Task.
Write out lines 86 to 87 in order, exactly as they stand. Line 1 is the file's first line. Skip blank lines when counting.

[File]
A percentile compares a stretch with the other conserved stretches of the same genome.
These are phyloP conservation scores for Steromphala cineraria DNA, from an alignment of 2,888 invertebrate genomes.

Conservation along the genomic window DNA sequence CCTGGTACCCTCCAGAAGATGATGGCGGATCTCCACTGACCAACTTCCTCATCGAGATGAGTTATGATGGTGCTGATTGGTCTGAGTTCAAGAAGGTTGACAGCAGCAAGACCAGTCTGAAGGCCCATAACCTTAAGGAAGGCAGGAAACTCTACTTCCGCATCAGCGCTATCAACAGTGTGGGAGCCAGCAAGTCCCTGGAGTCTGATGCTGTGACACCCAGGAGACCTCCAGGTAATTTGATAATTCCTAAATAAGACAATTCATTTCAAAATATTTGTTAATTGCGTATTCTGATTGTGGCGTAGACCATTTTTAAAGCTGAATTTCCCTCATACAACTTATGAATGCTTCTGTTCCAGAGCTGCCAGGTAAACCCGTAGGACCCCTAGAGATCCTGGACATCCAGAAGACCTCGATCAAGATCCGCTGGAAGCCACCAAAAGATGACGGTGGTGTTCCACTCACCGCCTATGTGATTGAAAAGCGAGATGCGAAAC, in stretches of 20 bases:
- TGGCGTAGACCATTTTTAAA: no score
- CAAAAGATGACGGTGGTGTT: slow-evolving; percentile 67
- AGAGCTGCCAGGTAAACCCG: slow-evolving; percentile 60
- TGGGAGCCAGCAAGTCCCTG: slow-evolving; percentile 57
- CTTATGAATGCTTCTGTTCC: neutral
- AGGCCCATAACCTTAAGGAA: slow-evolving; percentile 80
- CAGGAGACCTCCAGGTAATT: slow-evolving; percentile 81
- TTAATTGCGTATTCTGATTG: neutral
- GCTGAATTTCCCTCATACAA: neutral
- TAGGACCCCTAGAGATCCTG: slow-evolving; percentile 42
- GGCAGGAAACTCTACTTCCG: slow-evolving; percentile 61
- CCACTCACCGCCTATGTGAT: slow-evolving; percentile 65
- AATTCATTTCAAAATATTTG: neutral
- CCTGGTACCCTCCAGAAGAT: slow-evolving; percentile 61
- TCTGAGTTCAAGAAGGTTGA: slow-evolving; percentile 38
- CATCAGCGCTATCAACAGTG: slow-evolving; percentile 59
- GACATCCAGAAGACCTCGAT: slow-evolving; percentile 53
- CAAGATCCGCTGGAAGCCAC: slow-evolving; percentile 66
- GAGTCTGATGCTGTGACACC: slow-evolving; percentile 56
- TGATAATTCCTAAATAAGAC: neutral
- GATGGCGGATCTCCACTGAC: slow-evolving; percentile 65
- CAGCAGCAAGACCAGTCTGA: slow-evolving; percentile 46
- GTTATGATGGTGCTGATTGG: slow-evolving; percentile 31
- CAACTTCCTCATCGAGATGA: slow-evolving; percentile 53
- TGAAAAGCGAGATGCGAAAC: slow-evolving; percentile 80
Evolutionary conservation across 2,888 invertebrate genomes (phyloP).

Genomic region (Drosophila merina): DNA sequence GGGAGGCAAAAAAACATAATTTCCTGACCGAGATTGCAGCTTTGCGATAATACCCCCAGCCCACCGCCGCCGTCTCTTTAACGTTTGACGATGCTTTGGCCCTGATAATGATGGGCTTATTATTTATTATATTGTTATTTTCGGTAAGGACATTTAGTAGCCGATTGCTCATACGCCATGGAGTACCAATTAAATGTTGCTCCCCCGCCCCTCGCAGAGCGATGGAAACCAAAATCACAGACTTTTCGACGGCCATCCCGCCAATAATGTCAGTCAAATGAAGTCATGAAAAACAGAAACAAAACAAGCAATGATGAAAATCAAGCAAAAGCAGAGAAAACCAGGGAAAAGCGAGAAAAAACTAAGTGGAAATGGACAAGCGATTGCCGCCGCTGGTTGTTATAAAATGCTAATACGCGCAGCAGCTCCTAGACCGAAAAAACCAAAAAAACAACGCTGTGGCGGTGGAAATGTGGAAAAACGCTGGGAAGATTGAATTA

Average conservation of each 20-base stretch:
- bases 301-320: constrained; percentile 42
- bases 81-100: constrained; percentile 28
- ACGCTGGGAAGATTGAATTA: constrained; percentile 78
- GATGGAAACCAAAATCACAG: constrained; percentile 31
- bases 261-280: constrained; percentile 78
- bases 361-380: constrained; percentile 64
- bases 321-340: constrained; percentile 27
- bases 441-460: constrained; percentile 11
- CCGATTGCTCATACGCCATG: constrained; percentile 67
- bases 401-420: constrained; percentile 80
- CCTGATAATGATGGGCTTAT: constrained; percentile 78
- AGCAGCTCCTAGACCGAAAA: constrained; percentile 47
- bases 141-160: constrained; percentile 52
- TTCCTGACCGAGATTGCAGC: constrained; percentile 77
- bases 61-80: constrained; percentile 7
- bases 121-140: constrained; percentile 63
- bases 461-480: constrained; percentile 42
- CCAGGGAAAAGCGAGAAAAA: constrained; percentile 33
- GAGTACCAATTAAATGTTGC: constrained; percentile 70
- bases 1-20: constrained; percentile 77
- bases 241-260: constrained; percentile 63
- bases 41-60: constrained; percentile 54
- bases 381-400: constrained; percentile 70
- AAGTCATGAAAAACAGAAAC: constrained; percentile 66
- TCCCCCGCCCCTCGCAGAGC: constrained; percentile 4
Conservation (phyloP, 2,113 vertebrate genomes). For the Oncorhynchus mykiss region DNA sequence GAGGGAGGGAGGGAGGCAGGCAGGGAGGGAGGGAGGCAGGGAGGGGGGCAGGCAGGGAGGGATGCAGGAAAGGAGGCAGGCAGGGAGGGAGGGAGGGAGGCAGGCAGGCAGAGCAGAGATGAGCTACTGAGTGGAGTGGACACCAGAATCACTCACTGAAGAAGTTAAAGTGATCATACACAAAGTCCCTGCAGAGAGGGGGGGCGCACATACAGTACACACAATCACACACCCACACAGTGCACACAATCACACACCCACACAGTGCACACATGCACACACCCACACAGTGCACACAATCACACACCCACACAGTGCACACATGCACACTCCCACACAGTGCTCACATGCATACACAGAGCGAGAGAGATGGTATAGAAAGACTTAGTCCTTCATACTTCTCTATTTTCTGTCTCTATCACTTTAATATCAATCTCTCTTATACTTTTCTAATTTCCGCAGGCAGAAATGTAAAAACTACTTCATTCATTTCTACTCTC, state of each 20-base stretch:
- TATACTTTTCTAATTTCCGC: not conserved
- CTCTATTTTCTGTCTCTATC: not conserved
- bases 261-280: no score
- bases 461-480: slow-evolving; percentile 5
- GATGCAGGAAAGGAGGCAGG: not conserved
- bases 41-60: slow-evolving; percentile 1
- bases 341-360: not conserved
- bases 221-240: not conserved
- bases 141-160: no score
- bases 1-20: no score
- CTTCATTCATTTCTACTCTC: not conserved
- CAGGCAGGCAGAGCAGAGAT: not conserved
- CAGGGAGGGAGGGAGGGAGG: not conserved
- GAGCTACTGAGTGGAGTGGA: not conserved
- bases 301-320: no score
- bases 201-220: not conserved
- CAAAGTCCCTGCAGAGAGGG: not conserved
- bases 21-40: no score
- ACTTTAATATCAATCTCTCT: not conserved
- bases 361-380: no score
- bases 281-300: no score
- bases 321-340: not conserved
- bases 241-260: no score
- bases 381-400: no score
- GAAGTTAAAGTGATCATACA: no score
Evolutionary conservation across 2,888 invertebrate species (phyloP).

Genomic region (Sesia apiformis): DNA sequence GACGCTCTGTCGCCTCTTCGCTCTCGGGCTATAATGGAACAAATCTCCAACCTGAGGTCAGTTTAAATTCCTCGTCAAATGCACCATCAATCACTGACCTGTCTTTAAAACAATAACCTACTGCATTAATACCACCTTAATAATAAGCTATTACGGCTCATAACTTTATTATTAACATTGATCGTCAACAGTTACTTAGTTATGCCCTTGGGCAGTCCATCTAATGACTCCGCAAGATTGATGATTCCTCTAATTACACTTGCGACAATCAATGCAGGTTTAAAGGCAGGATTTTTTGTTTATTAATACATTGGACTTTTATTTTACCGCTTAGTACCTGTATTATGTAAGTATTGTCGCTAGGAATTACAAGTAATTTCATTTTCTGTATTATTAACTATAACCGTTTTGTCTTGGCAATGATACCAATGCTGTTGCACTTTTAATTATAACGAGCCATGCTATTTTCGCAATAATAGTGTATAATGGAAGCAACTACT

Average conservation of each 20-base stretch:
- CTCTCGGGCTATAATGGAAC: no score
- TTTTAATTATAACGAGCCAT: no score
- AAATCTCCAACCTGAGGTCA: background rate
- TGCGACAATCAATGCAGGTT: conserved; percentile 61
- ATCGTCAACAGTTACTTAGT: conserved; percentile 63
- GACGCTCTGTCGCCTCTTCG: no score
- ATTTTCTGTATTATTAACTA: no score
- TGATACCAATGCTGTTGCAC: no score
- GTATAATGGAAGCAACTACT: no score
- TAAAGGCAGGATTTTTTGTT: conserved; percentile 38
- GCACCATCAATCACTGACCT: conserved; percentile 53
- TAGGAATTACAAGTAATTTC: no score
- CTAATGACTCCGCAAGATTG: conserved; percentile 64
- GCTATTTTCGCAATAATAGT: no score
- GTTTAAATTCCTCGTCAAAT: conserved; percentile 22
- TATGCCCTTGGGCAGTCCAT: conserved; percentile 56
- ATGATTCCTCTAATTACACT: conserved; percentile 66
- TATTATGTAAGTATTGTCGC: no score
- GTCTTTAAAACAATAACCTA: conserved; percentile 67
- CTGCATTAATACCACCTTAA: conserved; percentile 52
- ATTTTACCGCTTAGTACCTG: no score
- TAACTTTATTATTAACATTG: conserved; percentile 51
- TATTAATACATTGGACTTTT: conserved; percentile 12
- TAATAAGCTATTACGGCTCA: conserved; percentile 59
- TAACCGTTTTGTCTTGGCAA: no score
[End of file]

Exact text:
- CTCTCGGGCTATAATGGAAC: no score
- TTTTAATTATAACGAGCCAT: no score